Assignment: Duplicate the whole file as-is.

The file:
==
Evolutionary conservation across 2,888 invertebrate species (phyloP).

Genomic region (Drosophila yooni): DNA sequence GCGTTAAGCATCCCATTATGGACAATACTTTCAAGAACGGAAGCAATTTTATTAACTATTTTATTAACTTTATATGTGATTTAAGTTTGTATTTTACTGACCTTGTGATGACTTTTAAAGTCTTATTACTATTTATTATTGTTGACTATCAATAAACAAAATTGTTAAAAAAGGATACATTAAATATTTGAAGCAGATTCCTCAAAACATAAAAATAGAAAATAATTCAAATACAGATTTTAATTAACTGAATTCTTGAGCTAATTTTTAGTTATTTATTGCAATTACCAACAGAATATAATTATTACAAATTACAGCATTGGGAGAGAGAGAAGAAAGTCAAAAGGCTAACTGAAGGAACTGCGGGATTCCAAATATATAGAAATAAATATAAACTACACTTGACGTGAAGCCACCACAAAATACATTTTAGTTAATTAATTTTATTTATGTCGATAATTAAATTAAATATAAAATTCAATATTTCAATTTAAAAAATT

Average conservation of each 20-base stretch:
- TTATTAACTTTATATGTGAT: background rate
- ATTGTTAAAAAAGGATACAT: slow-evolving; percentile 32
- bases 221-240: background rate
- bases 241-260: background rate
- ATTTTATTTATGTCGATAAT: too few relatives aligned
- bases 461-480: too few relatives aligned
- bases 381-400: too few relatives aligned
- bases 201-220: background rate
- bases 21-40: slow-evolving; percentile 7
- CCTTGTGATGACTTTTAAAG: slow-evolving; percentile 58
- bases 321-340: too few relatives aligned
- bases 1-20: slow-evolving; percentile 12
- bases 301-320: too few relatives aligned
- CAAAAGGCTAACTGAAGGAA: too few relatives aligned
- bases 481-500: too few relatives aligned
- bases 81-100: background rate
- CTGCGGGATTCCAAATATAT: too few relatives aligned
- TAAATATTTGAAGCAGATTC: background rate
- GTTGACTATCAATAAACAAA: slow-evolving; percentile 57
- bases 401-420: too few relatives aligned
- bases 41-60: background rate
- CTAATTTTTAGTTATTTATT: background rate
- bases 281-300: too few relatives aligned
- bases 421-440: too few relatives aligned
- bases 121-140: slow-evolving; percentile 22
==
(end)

Evolutionary conservation across 2,888 invertebrate species (phyloP).

Genomic region (Drosophila yooni): DNA sequence GCGTTAAGCATCCCATTATGGACAATACTTTCAAGAACGGAAGCAATTTTATTAACTATTTTATTAACTTTATATGTGATTTAAGTTTGTATTTTACTGACCTTGTGATGACTTTTAAAGTCTTATTACTATTTATTATTGTTGACTATCAATAAACAAAATTGTTAAAAAAGGATACATTAAATATTTGAAGCAGATTCCTCAAAACATAAAAATAGAAAATAATTCAAATACAGATTTTAATTAACTGAATTCTTGAGCTAATTTTTAGTTATTTATTGCAATTACCAACAGAATATAATTATTACAAATTACAGCATTGGGAGAGAGAGAAGAAAGTCAAAAGGCTAACTGAAGGAACTGCGGGATTCCAAATATATAGAAATAAATATAAACTACACTTGACGTGAAGCCACCACAAAATACATTTTAGTTAATTAATTTTATTTATGTCGATAATTAAATTAAATATAAAATTCAATATTTCAATTTAAAAAATT

Average conservation of each 20-base stretch:
- TTATTAACTTTATATGTGAT: background rate
- ATTGTTAAAAAAGGATACAT: slow-evolving; percentile 32
- bases 221-240: background rate
- bases 241-260: background rate
- ATTTTATTTATGTCGATAAT: too few relatives aligned
- bases 461-480: too few relatives aligned
- bases 381-400: too few relatives aligned
- bases 201-220: background rate
- bases 21-40: slow-evolving; percentile 7
- CCTTGTGATGACTTTTAAAG: slow-evolving; percentile 58
- bases 321-340: too few relatives aligned
- bases 1-20: slow-evolving; percentile 12
- bases 301-320: too few relatives aligned
- CAAAAGGCTAACTGAAGGAA: too few relatives aligned
- bases 481-500: too few relatives aligned
- bases 81-100: background rate
- CTGCGGGATTCCAAATATAT: too few relatives aligned
- TAAATATTTGAAGCAGATTC: background rate
- GTTGACTATCAATAAACAAA: slow-evolving; percentile 57
- bases 401-420: too few relatives aligned
- bases 41-60: background rate
- CTAATTTTTAGTTATTTATT: background rate
- bases 281-300: too few relatives aligned
- bases 421-440: too few relatives aligned
- bases 121-140: slow-evolving; percentile 22